“Deep breath, deep breath, deep breath.”
Those are the words most of us have been whispering to ourselves each day since the beginning the pandemic, as our hearts seemingly beat with enough brute impact to fracture a rib.
Only when I could muster the energy and air, did I manage to scream expletive-laced tirades of frustration, and there were far more nights where a good drunken stupor rendered me unable to mutter anything at all—two unadmirable qualities I became exceptionally adept at during my eight years in the Marine Corps.
The trials and tribulations of the past twenty months had nearly every business owner gasping with desperate anxiety and even debilitating fear. Unfortunately, for most of us, the legacy of the pandemic was nothing less than a sheer bloodbath, leaving a wake of printers suffering from post-traumatic stress; that’s not said either lightly or figuratively.
The famous adage, “there are no atheists in a foxhole,” often came to mind once stay-at-home decrees became the standing order and revenue vaporized in a mushroom cloud. If printing business ownership during the pandemic isn’t the entrepreneur’s equivalent of combat, it’s hard to imagine what else prompted me to start praying so voraciously.
As the furious explosions of mask mandates, business closings, infectious rates, and death toll numbers rained down like molten shrapnel, I found myself cowering on the couch, clutching bottles of whiskey as the virus marched through like silent thunder.
Once I mustered the courage to pop my head over the proverbial berm and assess the initial damage, I shook my head to wave off the shellshock, knowing it was damn time to get back in the fight, lest die at the altar of bankruptcy.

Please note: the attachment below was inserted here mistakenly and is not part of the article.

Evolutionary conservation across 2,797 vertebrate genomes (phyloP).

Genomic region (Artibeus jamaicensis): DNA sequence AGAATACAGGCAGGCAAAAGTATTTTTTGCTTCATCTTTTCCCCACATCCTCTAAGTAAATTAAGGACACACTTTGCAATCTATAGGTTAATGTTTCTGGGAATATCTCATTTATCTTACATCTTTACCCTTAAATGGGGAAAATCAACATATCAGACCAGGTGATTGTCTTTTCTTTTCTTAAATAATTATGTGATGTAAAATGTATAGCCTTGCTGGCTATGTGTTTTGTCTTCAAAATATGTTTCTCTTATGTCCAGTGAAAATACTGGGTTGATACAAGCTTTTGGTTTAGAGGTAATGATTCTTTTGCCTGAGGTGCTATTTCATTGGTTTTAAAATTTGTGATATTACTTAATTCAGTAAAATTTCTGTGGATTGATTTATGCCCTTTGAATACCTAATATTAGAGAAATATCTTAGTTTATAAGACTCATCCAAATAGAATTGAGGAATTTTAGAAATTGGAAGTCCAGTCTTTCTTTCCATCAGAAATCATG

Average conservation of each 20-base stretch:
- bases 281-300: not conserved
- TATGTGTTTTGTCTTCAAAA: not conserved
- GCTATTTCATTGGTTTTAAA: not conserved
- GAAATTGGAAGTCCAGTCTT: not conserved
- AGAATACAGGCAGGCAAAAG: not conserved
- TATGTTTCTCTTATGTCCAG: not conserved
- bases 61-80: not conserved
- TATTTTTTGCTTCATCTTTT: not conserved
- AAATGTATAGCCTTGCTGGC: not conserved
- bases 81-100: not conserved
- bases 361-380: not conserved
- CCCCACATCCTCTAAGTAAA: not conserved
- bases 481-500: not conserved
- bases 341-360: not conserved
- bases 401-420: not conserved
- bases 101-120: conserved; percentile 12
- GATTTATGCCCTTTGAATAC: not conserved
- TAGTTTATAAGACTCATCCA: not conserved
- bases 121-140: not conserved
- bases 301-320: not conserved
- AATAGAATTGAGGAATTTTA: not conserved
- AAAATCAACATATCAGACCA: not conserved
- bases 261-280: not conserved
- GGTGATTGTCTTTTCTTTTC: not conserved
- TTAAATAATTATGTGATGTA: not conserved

With the warrior spirit revived, we joined platoons of printers rushing ahead, hunting down new products to bring to market and attacking needs we never thought would exist.
Social distancing floor decals, acrylic divider panels, and graduation lawn signs—for some it was a series of glorious victories, but for many others, like us, it simply gave us just a small pouch of small-arms ammunition to battle for another day.
As we closely observed the marketplace for brilliant strategies that might turn our business and some of our fiercest competitors, now became “frenemies” if not allies, conversations sprouted as we were truly all in this together.
After countless months mired in a painfully slow slog, we now begin to emerge from the trenches, in what we hope is the decisive conclusion to the COVID War.
As we conduct the battle damage assessment, I’m now discussing the aftermath and raw scars left on the printing industry with my printing colleagues, planning for our rebuilding and healing phase.
In speaking with fellow printers, three themes emerged as the transition starts from reduced work hours and physical isolation: a pandemic of production errors, the degradation of process, and client relationship anemia.
Since March 2020, many print shops have been barely idling, squeezed with staffing cuts and fraught by lack of projects. We’re now leading a team that’s low on energy and out of practice.
As a Marine veteran, I think of this situation as a peace-time military now called to respond to a crisis—a corps that, after several years without conflict, underwent a reduction of force and, with changes in agenda, neglected to invest in training. Readying your squad to get back out on the field and fight with the intensity, purpose, and precision they once did will require leadership and discipline.
Reinstating pre-pandemic practices, such as formal production meetings, is a good place to start.
When business went on the respirator, it seemed commonplace that work-orders were just handed-off without much discussion; those tried-and-true processes to make certain the entire team understood the mission were dismissed for less stringent protocols.
In order to get the team dialed-in, it may be worth considering increasing production huddles to two or three shorter ones a day—and since we’ve implemented that drill, there’s been a marked decline in pre-press and production gaffes.